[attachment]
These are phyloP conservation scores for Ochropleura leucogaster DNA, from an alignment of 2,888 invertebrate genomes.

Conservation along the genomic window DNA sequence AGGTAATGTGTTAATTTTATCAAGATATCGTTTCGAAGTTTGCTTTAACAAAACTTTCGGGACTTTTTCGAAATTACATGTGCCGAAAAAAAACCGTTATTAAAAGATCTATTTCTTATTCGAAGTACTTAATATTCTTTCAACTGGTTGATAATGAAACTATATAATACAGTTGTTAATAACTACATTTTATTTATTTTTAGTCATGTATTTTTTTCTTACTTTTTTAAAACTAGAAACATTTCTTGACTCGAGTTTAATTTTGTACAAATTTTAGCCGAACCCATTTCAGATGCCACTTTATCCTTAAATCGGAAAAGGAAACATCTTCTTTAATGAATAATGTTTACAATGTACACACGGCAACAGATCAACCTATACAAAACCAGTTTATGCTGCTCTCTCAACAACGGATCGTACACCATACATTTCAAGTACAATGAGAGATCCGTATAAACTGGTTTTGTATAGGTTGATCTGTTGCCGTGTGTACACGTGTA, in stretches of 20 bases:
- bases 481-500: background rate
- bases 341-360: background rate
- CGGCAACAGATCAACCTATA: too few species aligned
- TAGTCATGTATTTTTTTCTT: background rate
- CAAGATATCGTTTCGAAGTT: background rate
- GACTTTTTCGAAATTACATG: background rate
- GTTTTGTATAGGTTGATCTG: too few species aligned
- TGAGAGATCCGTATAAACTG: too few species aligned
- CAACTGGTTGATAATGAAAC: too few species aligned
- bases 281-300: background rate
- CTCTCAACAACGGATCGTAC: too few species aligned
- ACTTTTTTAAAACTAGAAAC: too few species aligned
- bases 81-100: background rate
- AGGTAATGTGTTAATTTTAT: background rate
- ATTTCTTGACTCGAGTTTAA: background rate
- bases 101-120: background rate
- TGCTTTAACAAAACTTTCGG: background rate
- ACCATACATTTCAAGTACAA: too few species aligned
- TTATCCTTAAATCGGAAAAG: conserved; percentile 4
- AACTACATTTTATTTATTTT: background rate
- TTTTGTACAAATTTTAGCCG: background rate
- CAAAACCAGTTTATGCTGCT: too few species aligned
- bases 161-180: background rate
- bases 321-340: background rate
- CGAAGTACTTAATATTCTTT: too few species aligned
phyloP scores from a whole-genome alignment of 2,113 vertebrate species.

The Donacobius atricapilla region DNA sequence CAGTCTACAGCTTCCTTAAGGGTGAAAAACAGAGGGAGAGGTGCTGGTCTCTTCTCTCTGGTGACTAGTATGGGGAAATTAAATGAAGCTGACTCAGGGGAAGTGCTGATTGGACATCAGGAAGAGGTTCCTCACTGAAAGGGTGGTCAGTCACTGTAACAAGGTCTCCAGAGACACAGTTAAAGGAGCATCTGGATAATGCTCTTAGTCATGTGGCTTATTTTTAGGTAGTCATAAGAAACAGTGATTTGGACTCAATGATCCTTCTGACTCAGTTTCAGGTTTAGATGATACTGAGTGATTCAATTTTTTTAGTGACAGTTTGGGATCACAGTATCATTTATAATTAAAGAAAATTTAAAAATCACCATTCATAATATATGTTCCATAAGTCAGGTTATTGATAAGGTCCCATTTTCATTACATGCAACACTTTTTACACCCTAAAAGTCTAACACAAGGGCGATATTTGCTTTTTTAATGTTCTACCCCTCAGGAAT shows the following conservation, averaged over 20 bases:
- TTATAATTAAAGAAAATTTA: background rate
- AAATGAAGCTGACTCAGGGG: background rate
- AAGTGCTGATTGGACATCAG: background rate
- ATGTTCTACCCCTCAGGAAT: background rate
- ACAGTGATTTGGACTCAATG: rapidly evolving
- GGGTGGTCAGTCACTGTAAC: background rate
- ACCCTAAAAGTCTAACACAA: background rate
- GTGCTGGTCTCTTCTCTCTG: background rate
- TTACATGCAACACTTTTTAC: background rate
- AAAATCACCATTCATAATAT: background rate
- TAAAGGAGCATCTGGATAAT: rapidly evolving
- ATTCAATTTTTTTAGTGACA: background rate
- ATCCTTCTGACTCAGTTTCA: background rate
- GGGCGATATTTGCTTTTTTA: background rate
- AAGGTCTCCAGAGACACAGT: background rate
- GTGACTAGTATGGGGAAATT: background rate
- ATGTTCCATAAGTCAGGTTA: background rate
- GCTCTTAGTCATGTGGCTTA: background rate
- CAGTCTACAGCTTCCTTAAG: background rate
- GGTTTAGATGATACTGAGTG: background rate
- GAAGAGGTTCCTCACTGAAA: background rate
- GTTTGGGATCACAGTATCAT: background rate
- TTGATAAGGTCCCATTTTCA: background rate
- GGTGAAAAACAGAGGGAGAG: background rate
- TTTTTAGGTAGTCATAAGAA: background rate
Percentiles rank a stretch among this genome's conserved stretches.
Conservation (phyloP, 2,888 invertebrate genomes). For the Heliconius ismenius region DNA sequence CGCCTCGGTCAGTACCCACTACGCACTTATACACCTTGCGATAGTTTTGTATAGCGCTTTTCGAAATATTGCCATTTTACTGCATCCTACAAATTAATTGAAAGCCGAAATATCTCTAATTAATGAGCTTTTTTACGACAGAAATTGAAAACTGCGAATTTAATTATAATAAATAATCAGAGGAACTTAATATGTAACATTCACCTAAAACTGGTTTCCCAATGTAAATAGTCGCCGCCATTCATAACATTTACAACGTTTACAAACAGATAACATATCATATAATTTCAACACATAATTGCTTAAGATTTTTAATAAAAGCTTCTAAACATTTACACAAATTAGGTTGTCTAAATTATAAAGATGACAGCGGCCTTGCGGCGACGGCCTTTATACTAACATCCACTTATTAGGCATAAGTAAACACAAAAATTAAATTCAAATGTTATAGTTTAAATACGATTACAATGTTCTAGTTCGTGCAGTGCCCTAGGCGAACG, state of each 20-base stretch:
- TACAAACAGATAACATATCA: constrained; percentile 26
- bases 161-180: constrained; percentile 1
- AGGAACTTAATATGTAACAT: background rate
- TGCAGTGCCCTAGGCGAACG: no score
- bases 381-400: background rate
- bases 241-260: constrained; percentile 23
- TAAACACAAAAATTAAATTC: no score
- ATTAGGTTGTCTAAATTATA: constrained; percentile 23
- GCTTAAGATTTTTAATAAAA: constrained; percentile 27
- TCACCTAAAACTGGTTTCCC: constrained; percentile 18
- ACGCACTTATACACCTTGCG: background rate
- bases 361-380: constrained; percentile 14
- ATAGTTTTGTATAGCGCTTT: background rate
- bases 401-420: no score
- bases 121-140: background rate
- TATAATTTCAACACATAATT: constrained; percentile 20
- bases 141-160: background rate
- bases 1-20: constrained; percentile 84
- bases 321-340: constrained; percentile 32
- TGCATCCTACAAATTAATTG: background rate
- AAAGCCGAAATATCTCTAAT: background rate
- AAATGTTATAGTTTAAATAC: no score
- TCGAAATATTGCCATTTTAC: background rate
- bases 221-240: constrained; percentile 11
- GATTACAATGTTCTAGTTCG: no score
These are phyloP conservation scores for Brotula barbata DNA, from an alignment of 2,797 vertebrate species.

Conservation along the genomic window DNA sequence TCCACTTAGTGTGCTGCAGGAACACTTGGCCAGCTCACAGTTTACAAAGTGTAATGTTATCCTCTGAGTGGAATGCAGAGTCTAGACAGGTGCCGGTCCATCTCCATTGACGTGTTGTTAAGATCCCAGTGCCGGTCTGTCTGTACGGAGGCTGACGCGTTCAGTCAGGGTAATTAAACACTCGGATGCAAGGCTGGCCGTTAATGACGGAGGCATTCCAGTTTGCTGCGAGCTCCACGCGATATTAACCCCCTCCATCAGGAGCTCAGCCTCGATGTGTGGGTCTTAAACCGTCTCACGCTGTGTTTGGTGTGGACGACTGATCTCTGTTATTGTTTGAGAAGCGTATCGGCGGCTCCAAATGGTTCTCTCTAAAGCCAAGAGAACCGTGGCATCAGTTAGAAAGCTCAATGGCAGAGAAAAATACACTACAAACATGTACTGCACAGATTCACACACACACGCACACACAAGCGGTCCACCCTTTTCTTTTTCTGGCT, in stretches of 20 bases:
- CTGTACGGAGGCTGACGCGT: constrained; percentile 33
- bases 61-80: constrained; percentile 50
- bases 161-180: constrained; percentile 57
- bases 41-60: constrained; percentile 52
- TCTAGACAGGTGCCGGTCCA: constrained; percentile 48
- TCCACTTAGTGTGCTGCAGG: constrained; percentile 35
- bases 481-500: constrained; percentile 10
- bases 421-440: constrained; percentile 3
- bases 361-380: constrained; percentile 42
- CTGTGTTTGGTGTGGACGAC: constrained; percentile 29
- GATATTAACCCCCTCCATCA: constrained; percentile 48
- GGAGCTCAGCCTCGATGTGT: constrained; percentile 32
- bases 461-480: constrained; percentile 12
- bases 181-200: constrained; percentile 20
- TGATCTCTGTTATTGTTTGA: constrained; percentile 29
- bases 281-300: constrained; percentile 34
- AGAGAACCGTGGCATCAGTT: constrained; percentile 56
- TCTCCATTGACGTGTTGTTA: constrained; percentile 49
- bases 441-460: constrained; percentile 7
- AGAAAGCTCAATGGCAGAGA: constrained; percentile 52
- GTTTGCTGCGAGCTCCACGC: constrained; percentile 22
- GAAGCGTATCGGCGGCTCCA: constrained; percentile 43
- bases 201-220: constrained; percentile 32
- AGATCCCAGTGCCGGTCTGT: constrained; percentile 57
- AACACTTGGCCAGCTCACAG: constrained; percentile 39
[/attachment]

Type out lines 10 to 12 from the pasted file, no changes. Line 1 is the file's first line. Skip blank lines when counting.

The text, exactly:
- TGAGAGATCCGTATAAACTG: too few species aligned
- CAACTGGTTGATAATGAAAC: too few species aligned
- bases 281-300: background rate